CHLOROPHYLL

Many important natural substances are chelates. In chelates a central metal ion is bonded to a large organic molecule, a molecule composed of carbon, hydrogen, and other elements such as oxygen and nitrogen. One such chelate is chlorophyll, the green pigment of plants. In chlorophyll the central ion is magnesium, and the large organic molecule is a porphyrin. The porphyrin contains four nitrogen atoms that form bonds to magnesium in a square planar arrangement. There are several forms of chlorophyll. The structure of one form, chlorophyll a, is shown.


(As you can see from the molecular structure, the "chloro" in chlorophyll does not mean that it contains the element chlorine. The chloro portion of the word is from the Greek chloros, which means yellowish green. The name of the element chlorine comes from the same source. Chlorine is a yellowish green gas.)

Chlorophyll is one of the most important chelates in nature. It is capable of channelling the energy of sunlight into chemical energy through the process of photosynthesis. In photosynthesis, the energy absorbed by chlorophyll transforms carbon dioxide and water into carbohydrates and oxygen.

CO2 + H2O (CH2O) + O2
(In this equation, (CH2O) is the empirical formula of carbohydrates.) The chemical energy stored by photosynthesis in carbohydrates drives biochemical reactions in nearly all living organisms.

In the photosynthetic reaction, carbon dioxide is reduced by water; in other words, electrons are transferred from water to carbon dioxide. Chlorophyll assists this transfer. When chlorophyll absorbs light energy, an electron in chlorophyll is excited from a lower energy state to a higher energy state. In this higher energy state, this electron is more readily transferred to another molecule. This starts a chain of electron-transfer steps, which ends with an electron transferred to carbon dioxide. Meanwhile, the chlorophyll which gave up an electron can accept an electron from another molecule. This is the end of a process which starts with the removal of an electron from water. Thus, chlorophyll is at the center of the photosynthetic oxidation-reduction reaction between carbon dioxide and water.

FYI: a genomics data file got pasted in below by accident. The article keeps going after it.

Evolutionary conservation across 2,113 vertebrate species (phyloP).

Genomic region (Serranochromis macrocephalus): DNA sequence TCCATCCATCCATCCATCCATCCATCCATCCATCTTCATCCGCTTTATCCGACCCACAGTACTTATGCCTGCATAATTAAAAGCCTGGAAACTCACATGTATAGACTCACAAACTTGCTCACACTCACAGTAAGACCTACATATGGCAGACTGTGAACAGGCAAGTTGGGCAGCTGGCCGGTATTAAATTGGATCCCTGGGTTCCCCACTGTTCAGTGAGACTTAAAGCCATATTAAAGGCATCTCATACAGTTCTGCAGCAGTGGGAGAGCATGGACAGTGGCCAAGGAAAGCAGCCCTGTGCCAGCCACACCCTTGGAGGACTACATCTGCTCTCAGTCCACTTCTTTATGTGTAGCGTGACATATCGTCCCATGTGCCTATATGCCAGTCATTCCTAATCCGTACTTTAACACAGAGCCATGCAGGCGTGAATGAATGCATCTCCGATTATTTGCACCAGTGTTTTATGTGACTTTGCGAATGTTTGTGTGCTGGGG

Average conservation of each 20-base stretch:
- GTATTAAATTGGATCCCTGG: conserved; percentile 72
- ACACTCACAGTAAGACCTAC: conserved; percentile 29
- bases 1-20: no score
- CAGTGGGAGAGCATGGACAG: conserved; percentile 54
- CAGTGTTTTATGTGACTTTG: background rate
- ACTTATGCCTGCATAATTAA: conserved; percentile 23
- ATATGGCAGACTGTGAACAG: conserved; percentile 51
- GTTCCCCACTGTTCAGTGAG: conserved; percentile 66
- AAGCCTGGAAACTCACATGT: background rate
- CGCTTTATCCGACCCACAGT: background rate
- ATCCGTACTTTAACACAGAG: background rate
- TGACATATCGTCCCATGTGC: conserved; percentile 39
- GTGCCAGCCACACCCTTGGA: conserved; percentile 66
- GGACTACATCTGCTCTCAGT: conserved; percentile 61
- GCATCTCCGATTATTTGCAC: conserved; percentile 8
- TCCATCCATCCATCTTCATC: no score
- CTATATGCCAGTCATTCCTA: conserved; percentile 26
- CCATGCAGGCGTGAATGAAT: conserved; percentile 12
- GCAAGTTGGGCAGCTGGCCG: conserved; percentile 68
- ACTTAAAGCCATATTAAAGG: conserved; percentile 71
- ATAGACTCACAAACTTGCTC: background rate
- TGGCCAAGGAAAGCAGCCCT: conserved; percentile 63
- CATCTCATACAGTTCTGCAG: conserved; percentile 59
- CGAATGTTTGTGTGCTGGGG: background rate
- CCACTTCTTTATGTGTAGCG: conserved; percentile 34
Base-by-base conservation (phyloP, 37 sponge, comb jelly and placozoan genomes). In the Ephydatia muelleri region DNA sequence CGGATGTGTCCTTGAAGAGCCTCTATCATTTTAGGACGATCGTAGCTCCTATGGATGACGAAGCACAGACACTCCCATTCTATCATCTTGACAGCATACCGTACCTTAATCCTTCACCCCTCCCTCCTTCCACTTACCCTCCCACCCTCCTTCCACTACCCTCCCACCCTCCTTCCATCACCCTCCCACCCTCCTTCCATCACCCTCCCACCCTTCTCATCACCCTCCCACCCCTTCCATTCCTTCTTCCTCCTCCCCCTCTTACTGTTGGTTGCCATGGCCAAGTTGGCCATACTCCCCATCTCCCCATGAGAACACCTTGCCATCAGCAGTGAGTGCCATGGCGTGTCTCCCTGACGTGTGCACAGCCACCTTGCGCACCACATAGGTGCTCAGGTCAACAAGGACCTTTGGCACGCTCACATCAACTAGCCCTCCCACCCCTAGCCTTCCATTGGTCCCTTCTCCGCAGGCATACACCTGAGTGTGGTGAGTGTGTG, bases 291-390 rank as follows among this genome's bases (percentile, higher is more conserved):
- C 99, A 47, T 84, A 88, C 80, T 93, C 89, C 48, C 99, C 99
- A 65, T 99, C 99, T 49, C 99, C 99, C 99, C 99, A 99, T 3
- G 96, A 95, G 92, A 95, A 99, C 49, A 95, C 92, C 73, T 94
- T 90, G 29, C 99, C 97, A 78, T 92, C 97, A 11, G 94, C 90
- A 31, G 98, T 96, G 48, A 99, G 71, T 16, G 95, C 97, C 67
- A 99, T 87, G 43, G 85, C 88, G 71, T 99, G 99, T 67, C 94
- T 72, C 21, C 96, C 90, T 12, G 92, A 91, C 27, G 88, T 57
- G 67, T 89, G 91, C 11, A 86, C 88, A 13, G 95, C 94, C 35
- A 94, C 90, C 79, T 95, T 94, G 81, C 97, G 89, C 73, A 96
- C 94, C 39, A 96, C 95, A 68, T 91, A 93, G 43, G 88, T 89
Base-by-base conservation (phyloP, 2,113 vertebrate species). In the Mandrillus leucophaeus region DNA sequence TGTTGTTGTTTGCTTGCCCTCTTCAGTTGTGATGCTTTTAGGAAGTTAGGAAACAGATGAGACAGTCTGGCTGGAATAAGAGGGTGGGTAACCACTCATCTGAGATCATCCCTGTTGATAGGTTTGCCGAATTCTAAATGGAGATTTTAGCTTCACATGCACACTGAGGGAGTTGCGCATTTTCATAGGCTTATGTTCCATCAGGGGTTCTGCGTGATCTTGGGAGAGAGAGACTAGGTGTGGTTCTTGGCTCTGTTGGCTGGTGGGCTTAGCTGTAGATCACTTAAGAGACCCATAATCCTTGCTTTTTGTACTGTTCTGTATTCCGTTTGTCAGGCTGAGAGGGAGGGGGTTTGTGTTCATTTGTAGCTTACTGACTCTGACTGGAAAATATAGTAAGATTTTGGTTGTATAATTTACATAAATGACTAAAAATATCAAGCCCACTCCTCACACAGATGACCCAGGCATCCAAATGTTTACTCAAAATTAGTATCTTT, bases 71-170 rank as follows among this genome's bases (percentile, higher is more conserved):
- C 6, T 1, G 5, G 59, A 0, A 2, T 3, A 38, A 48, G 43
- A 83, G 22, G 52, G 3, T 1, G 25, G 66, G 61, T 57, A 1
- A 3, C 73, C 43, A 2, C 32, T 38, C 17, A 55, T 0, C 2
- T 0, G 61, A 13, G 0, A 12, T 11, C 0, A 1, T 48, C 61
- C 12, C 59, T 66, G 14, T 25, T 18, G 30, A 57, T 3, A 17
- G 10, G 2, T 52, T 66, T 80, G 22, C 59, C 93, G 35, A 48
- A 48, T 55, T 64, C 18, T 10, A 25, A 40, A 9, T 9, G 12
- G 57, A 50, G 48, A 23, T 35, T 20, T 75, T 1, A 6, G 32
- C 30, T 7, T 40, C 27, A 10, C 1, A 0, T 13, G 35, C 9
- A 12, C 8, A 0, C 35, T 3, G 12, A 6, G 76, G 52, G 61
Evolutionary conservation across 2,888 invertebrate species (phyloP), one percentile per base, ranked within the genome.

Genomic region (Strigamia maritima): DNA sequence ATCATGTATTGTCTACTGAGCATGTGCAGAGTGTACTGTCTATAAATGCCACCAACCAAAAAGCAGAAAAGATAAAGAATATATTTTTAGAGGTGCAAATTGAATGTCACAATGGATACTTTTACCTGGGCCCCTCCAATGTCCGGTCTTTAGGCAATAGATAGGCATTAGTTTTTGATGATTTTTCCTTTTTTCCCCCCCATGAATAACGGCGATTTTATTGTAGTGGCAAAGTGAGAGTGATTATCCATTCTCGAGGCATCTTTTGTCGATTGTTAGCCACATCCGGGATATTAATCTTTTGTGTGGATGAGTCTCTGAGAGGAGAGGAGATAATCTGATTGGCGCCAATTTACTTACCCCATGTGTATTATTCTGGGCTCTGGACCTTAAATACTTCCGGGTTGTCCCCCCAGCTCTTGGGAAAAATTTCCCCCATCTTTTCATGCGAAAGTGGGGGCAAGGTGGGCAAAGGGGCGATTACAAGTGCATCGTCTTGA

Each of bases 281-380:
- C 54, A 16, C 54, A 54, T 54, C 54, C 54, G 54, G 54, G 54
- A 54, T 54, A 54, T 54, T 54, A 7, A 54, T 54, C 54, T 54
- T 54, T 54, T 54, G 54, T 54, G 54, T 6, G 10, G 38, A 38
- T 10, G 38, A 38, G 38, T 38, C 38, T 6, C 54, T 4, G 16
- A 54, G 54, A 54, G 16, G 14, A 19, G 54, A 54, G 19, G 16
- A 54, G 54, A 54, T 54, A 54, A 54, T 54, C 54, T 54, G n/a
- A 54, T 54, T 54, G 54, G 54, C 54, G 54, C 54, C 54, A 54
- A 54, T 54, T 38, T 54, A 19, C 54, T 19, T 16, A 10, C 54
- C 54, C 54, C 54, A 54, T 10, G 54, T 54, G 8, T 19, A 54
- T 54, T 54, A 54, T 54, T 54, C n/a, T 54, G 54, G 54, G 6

Other molecules with structures similar to that of chlorophyll play important roles in other biochemical electron-transfer (oxidation-reduction) reactions. Heme consists of a porphyrin similar to that in chlorophyll and an iron(II) ion in the center of the porphyrin. Heme is bright red. In the red blood cells of vertebrates, heme is bound to proteins forming hemoglobin. Hemoglobin combineswith oxygen in the lungs, gills, or other respiratory surfaces and releases it in the tissues. In muscle cells, myoglobin, the name given to hemoglobin in muscles, stores oxygen as an electron source for energy-releasing oxidation-reduction reactions.

Another relative of chlorophyll is vitamin B12. Vitamin B12 contains a cobalt ion at the center of the porphyrin. Like heme, vitamin B12 is bright red. It is essential to digestion and nutritional absorption in animals. The exact way it functions is not known. Because vitamin B12 is not produced by higher plants, a strictly vegetarian diet can lead to vitamin B12 deficiency. However, it is produced by molds and bacteria which grow on most foods.

The intense color of chlorophyll suggests that it may be useful as a commercial pigment. In fact, chlorophyll a is a green dye (Natural Green 3) used in soaps and cosmetics. The absorption spectrum of chlorophyll (below) shows that it absorbs strongly in the red and blue-violet regions of the visible spectrum. Because it absorbs red and blue-violet light, the light it reflects and transmits appears green. Commercial pigments with structures similar to chlorophyll have been produced in a range of colors. Some of these have slightly modified porphyrins, such as having hydrogen atoms replaced with chlorine atoms. Others have different metal ions. For example, one bright blue pigment has a copper(I) ion at the center of the porphyrin and is used primarily in coloring fabrics.